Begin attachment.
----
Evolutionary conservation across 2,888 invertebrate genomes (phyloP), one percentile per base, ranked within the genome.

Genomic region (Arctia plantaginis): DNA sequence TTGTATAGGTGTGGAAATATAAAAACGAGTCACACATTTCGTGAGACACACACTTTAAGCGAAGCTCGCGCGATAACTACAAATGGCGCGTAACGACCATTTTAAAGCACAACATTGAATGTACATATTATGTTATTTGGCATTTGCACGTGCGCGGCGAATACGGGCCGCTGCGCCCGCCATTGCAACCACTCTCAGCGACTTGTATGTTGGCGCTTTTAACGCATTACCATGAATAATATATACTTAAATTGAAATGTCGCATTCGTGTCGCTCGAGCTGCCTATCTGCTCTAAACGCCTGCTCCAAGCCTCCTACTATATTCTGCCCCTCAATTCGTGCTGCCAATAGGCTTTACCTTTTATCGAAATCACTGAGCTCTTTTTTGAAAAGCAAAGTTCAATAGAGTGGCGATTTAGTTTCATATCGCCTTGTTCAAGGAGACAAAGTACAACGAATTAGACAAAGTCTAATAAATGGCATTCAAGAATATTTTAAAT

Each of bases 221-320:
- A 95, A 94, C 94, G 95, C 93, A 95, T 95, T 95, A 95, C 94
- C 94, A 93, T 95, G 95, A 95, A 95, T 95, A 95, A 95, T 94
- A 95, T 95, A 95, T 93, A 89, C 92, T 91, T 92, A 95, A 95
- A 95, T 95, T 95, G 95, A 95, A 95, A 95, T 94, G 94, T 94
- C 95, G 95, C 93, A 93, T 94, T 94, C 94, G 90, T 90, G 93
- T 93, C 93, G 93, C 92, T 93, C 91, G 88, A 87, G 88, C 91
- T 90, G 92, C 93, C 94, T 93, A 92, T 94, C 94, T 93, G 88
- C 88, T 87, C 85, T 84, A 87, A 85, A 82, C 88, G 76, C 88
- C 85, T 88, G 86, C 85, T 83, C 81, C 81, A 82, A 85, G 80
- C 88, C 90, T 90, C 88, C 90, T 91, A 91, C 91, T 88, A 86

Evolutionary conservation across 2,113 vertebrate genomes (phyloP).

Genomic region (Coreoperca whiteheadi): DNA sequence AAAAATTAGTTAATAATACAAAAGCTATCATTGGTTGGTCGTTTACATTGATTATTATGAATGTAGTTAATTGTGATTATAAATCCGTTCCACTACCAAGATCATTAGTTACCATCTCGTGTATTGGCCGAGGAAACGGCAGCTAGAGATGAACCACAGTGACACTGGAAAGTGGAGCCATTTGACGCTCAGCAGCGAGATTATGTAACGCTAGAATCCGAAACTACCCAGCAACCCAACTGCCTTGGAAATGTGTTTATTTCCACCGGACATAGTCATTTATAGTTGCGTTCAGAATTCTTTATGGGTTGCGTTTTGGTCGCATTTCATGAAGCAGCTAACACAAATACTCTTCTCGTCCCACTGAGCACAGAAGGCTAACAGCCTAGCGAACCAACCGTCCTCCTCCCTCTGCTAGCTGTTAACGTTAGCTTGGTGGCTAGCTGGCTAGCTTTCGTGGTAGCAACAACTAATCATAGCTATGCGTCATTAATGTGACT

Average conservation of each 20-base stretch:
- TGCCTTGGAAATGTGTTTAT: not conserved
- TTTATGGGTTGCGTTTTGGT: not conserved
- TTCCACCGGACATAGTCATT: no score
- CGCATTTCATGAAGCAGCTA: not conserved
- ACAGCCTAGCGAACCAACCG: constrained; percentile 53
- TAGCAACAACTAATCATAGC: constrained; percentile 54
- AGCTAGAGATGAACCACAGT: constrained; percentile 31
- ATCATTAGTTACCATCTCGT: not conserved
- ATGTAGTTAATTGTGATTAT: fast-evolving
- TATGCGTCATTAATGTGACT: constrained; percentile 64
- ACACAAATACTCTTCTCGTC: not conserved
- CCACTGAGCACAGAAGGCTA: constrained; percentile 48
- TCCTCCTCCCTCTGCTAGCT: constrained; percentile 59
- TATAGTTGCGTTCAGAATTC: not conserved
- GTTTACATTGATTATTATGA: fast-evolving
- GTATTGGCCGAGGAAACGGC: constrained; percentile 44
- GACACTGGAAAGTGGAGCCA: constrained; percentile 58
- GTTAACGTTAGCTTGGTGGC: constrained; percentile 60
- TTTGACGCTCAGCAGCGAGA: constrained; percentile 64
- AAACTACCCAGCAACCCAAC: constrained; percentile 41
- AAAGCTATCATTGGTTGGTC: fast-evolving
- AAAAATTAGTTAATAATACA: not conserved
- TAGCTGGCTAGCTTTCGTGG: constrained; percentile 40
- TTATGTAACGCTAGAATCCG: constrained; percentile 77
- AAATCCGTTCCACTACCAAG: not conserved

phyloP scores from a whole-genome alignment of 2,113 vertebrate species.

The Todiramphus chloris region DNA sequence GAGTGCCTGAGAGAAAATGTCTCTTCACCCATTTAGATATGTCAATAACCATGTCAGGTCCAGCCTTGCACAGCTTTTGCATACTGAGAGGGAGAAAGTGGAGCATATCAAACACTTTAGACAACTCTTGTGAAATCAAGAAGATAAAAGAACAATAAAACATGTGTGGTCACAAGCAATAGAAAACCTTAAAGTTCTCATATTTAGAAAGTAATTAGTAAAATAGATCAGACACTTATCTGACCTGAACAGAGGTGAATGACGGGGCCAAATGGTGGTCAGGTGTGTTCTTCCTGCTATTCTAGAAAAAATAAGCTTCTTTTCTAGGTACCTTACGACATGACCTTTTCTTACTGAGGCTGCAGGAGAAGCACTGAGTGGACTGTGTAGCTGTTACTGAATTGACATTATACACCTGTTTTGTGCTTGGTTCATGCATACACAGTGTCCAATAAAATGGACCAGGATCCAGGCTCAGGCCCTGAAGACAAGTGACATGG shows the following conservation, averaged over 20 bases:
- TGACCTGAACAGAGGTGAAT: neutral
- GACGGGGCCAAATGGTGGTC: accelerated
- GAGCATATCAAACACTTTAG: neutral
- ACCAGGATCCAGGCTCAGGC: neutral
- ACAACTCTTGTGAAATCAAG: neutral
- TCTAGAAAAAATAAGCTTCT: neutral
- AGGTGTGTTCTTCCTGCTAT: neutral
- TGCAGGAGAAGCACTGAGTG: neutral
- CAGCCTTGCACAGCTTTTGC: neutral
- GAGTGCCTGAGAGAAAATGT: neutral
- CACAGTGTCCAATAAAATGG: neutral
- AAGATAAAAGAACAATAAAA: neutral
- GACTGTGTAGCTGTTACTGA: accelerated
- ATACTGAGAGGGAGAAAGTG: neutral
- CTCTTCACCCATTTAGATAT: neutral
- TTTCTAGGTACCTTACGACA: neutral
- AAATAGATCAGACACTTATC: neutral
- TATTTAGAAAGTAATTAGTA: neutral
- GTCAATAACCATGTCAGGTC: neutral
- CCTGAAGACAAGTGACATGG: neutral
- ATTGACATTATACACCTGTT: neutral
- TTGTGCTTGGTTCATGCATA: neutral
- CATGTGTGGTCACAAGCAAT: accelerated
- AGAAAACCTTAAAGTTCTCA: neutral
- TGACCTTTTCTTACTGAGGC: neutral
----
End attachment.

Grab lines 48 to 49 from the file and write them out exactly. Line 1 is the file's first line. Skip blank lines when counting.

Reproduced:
- ACAACTCTTGTGAAATCAAG: neutral
- TCTAGAAAAAATAAGCTTCT: neutral